When it comes to knowledge about DNA methylation sites in the human genome, there’s no such thing as too much information. That’s why researchers in Germany have mapped DNA methylation sites on chromosome 21 in exquisite detail?with single base pair and single allele resolution. Their results are reported in the March 27, 2009 issue of PLoS Genetics.
The Herculean effort of bisulfite conversion, subcloning, and Sanger sequencing of 190 promoter regions in five human cell types focused on the smallest human chromosome, chromosome 21, which is associated with Down syndrome. A total of 580,427 CpG sites in 28,626 subclones were analyzed for methylation status. Highly methylated and unmethylated sequences were enriched, which indicated that DNA methylation functions in a switch-like manner. As expected, DNA promoter methylation strongly correlated with gene silencing.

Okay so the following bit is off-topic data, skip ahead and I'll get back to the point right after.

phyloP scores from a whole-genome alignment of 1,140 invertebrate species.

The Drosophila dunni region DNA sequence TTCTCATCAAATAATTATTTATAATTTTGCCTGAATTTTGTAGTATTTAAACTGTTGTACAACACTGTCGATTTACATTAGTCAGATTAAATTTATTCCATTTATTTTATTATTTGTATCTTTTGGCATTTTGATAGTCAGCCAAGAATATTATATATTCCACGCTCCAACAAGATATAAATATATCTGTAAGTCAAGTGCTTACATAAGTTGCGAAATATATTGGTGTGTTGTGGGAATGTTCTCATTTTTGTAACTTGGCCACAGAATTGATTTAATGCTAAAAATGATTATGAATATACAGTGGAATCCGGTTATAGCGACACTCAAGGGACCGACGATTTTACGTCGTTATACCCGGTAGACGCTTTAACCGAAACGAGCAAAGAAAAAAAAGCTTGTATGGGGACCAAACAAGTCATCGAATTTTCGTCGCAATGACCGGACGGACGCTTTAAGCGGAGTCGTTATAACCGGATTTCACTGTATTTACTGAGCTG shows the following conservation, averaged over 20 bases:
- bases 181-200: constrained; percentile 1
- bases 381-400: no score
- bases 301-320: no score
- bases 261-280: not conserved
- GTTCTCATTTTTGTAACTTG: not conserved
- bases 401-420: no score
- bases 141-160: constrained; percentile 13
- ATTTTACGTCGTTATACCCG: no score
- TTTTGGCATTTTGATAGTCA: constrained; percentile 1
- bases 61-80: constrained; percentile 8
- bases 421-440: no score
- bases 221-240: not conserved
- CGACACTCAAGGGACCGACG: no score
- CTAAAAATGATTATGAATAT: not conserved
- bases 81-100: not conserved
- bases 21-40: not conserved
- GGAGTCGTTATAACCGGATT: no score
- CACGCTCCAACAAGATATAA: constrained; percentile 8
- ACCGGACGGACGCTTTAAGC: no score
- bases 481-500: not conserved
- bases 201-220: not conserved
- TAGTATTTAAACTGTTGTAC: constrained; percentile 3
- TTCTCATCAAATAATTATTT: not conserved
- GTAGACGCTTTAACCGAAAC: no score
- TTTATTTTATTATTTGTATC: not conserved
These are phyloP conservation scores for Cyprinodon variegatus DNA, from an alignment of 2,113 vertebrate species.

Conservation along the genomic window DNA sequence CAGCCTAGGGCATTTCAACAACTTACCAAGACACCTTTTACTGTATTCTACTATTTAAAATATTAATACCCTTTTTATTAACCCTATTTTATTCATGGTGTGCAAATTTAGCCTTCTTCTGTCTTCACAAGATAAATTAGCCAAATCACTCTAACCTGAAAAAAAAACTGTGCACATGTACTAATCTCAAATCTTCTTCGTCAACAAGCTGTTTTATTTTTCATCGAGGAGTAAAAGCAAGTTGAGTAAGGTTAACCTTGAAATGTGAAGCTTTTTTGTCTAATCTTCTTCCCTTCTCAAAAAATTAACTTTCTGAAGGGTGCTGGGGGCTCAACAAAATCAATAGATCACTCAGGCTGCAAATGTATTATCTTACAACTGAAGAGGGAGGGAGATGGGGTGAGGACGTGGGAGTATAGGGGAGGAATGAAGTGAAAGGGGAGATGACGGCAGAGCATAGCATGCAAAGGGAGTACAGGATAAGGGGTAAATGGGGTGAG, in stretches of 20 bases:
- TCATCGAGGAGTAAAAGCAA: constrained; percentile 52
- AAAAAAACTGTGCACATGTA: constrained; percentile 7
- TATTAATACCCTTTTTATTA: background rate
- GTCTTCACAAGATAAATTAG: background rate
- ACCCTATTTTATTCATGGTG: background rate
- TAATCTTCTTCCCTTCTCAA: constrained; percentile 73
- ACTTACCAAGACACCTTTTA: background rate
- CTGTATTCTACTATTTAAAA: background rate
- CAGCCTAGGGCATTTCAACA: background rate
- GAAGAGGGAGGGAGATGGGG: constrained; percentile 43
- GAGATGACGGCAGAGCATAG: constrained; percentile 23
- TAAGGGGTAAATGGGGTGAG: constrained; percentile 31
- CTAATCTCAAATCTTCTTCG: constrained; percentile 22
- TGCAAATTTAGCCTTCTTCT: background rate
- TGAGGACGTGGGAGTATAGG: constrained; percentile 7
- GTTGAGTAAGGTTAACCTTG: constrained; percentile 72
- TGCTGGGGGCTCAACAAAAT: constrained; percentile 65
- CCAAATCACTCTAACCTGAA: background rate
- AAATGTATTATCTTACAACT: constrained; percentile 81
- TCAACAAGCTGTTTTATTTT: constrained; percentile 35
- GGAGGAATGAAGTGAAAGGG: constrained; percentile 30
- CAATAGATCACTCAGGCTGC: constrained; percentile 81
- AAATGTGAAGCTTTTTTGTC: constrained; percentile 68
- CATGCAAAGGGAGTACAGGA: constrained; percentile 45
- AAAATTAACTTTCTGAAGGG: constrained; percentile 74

The researchers observed differences in DNA methylation among different cell types, whereas cells from the same tissue showed similar methylation patterns. Interestingly, amplicons from different regions of the same CpG island often showed different patterns of methylation. Methylated CpGs were more likely to be surrounded by A/T-rich sequences than by G/C-rich sequences. Three genes on chromosome 21 showed allele-specific DNA methylation in leukocytes, but not in the other examined tissues. These results reveal new insights into DNA methylation patterns and effects in human cells. Check out all the details at PLoS Genetics, March 2009.